Laura Kaminsky meditated in The Great Unconformity on the mysterious gap of geological history in the canyon’s sedimentary record. The music opened with confident dynamic linearity, employed a number of gestures and effects (which could certainly be understood as analogs of the geological enigma) and was controlled and concise.
John Kennedy’s Even the Stones Breathe is a title that had us diffidently holding our own. But, au contraire, it is an unabashedly diatonic work, generating its theme by building sequentially on a sequence of intervals and then restating the achieved line by compressing the notes into an arpeggiated chord. Simple and intriguing, this lyrical piece had considerable effect. Nice.
Marti Epstein announced that she had reviewed all the great solo ‘cello literature before tackling So Near, So Far (in six movements). This labor was evident in her exploitation of the full diapason of the instrument. Each movement was short and haiku-like. The generation of the material from initial harmonic progressions was quite clear and contributed greatly to the piece’s coherence. One cautionary note: the concluding chords were evidently intended to vanish (a sfumatura), but are in such a high and tenuous range that they fade into sounds we can only imagine. Maybe the composer intended this?
Rio del Tizon by Yu-Hui Chang convincingly conjured some mysterious, indigenous pre-history in the canyon, just as the composer intended. Chang has a unique authorial voice, and her work is particularly distinguished by discipline, economy, and cohesion. All in all, evocative, mysterious and haunting.
Andy Vores, BoCo’s own chair of composition, contributed Near and Far. Noting that Vores hails from Wales and grew up in England, we could not help imagining a threshing floor dance from the Isles of Hardy or Trollope somehow madly merged with a western hoedown. How wrong could we be on this one?
Howard Frazin offered My Grandmother’s Ashes (and a Balloon), a sweet, elegiac, unapologetically tonal lyric. Insubstantial in a good sense, in that one reached out to touch some fleeting fragment of a memory, and then — puff! Being so brief, the piece could be expanded into an ABA work by addition of middle section, but this might be farthest from the composer’s intent.
Dalit Hadass Warshaw introduced her Naissance with notes on the technical derivation of the music which were not wanted. This was akin to an architect burbling about where the screws were placed in the construction scaffold. Warshaw’s music sounded much better than her notes on her manipulation of her note “sets.” And that’s the way it’s supposed to be. (Yes, program editor over there at BoCo, here you use the apostrophe.) On the other hand, the composer’s recounting of the Navajo myth she selected as her narrative was relevant. Movement from yearning, waiting and isolation, to fulfillment and then to birth (i.e., über-fulfillment), the myth clearly provides just the sort of archetypal arch that any composer can love. The piece starts with an extremely effective evocation of the mythic world. Warshaw raises a curtain on Mythos itself. And, remember, all on solo ‘cello. There follows some effective writing we would typify as narrative recit (recitative). It seems to depict the White Bead Girl (the protagonist) in all her longing and isolation. So far so good. But, though the composer outlines the entire work as a progression through two segments — “Passion I” and “Passion II,” and a concluding “Coda: ‘Conception Set’” — our ear failed to detect any of this. If the Holy Being ( “a young man on a dazzling white horse”) shows up, if ecstasy follows abandonment, and if thereafter we witness the throes and triumph of birth, we missed it. And, no, we weren’t nodding.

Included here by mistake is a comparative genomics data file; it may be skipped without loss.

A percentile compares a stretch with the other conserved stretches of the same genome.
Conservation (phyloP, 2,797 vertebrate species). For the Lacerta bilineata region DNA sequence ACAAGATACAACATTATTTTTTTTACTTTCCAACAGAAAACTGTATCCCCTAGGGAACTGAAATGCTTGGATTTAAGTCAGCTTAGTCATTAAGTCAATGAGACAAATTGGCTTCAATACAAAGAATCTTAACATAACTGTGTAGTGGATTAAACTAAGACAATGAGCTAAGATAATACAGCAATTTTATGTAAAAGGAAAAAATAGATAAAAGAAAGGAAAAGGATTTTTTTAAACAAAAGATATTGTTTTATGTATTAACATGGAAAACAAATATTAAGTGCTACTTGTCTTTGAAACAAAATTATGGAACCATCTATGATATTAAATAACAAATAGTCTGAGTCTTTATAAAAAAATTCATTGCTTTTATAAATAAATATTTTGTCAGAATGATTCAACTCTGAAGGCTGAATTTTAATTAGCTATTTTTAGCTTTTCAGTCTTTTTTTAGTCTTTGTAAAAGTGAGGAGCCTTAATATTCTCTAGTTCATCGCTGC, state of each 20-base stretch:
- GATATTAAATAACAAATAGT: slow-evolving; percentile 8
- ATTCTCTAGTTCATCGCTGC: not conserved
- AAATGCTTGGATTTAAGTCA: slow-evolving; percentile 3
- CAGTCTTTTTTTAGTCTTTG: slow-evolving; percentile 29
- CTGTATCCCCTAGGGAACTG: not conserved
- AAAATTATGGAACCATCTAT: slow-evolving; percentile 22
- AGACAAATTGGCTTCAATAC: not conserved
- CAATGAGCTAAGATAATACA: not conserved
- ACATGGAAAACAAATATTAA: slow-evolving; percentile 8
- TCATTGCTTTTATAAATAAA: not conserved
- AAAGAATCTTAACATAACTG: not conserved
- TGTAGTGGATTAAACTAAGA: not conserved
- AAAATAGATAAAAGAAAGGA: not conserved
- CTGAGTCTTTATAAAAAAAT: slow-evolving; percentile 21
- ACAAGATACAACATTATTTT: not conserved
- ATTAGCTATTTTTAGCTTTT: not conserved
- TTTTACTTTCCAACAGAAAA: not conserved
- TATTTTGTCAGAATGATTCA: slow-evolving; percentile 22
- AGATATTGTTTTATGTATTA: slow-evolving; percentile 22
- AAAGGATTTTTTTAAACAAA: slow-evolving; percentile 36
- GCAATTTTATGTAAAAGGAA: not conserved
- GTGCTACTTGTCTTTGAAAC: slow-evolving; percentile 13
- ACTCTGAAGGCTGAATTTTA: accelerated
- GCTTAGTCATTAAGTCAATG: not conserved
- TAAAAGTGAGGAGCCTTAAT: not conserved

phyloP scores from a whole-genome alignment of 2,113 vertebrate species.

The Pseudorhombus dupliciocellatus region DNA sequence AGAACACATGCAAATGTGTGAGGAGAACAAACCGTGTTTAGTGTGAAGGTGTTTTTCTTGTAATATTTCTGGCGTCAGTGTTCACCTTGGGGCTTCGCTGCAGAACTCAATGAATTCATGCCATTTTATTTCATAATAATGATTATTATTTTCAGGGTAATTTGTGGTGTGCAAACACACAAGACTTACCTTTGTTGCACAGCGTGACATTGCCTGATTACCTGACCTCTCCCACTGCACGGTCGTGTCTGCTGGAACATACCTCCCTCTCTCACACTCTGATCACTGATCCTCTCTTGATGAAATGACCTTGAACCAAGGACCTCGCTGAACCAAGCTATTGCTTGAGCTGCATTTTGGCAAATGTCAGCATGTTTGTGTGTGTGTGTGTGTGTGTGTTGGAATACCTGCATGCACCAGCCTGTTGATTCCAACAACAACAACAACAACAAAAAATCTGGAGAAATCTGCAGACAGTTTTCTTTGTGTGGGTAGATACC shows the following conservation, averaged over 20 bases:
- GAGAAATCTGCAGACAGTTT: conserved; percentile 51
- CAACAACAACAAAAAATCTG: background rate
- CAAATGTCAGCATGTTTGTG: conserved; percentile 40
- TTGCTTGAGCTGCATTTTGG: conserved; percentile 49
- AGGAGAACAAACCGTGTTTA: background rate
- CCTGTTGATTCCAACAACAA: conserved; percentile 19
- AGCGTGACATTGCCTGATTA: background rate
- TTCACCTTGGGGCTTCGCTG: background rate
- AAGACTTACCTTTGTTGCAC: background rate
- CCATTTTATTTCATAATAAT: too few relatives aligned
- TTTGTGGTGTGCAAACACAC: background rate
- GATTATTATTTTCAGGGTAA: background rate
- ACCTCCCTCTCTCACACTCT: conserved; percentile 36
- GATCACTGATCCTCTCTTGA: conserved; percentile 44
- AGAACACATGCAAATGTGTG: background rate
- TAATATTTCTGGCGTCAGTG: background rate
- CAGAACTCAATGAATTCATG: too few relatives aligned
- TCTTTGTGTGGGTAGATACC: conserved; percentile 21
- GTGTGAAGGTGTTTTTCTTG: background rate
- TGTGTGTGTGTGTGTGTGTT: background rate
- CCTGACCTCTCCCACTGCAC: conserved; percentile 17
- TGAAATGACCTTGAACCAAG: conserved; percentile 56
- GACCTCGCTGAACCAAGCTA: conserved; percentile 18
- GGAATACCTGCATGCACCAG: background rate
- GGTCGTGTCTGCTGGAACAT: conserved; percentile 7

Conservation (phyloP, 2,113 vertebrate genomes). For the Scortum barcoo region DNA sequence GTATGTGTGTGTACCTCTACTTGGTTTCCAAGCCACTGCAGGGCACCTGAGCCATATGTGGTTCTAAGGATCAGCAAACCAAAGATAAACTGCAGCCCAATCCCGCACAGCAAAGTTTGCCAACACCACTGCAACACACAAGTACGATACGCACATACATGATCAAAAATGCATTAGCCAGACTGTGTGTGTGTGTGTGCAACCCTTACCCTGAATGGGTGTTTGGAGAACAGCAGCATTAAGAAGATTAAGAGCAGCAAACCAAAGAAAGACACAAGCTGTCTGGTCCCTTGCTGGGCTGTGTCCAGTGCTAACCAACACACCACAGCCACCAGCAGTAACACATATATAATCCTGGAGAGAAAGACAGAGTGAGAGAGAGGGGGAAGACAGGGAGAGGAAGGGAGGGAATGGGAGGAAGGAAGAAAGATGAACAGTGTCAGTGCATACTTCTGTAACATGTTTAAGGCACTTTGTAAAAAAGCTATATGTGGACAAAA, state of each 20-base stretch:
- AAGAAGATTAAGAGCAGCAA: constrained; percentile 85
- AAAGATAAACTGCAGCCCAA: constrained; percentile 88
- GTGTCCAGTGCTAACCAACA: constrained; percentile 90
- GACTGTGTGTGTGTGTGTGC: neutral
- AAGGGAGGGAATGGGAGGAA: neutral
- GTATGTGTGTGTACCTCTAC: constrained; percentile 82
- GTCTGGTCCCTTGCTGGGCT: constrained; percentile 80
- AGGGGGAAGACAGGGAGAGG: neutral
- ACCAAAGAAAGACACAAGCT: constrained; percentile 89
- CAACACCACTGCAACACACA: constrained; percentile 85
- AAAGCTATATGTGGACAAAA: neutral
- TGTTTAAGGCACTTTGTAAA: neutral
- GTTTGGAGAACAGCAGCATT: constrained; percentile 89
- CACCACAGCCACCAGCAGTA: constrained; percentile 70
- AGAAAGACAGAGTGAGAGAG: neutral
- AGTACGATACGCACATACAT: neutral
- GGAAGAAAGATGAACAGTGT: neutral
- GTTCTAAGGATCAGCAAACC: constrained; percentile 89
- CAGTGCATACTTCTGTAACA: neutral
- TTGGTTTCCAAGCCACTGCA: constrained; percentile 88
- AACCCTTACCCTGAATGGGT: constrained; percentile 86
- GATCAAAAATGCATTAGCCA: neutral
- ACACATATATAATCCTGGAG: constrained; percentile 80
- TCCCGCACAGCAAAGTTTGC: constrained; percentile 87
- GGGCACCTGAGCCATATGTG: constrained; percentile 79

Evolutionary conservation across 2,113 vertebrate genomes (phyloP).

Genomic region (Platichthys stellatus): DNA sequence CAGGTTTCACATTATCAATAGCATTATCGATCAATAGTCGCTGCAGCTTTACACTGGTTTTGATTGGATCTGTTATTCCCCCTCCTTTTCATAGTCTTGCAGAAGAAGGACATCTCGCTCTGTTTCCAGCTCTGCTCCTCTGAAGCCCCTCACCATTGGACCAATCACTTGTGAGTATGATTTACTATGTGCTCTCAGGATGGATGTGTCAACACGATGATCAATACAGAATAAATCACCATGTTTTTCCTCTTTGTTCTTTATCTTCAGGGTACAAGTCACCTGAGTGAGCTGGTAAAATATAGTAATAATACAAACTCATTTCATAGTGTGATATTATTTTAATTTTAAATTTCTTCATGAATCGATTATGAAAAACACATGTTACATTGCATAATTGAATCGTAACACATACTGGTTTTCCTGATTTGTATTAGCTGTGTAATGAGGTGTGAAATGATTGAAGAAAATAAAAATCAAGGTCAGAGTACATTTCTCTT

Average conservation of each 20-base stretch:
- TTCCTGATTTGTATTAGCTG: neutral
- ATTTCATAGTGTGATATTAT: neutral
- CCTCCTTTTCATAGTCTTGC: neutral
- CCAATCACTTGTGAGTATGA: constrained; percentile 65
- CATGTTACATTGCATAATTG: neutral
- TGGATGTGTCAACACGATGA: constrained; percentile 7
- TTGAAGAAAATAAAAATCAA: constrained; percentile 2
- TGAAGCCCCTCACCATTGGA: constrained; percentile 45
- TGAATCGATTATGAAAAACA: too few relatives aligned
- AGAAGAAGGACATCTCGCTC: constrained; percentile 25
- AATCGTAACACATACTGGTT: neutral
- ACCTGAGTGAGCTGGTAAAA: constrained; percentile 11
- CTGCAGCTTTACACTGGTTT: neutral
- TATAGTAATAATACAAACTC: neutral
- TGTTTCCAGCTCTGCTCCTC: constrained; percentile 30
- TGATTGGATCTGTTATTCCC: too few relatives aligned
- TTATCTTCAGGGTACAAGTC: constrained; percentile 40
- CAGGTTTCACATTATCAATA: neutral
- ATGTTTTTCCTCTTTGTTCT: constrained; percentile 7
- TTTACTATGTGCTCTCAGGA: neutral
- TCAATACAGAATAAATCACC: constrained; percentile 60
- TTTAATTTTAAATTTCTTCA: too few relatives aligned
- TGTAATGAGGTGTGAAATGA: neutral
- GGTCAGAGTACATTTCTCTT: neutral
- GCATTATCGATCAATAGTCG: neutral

In that “must read” for anyone wishing to refresh his grasp of twentieth-century music, The Rest is Noise, author Alex Ross makes reference to “wise words of John Cage.” (Like Cicero, praetereamus — let us pass over — our astonishment at Ross’s association of Cage with “wise.”) Ross credits Cage with a simile for the music of the latter parts of the past century, to wit: it became a river delta. Where there was, in Century XIX, a grand trunk or main stream, by the latter parts of Century XX, music had split into many rivulets all veining the final effluvial estuary. Think of the Amazon, the Danube, the Mississippi deltas. Not bad. Particularly considering that such deltas are also replete with mudflats, high weeds, false channels, and plenty of low-water stench. And they tend to be populated by the weirdest damned critters you could bleepin’ imagine.
Dogma III (for your correspondent’s first two dogmas, please refer to my review of Candide here): Once at a concert of “current composers” or some such, after one particularly vile excrescence, a dear, dear friend turned to us and sighed: “ Well, wasn’t that something?” To which we replied, “Dear, dear friend, tell us: Would you ever, under any circumstance, in your car, in a concert hall, bugalooing ‘bout your house with the vacuum, in an elevator, an airport, ever, ever willingly choose to listen to this piece of music again?” And that, Dear Friends, is the telling question. That is the touchstone. Which applies to all of this art. And which time will answer, if you’ll just be a little patient.
We would only add that a large and appreciate audience filled Seully almost to capacity and expressed its enthusiasm for the program and Rider’s formidable efforts.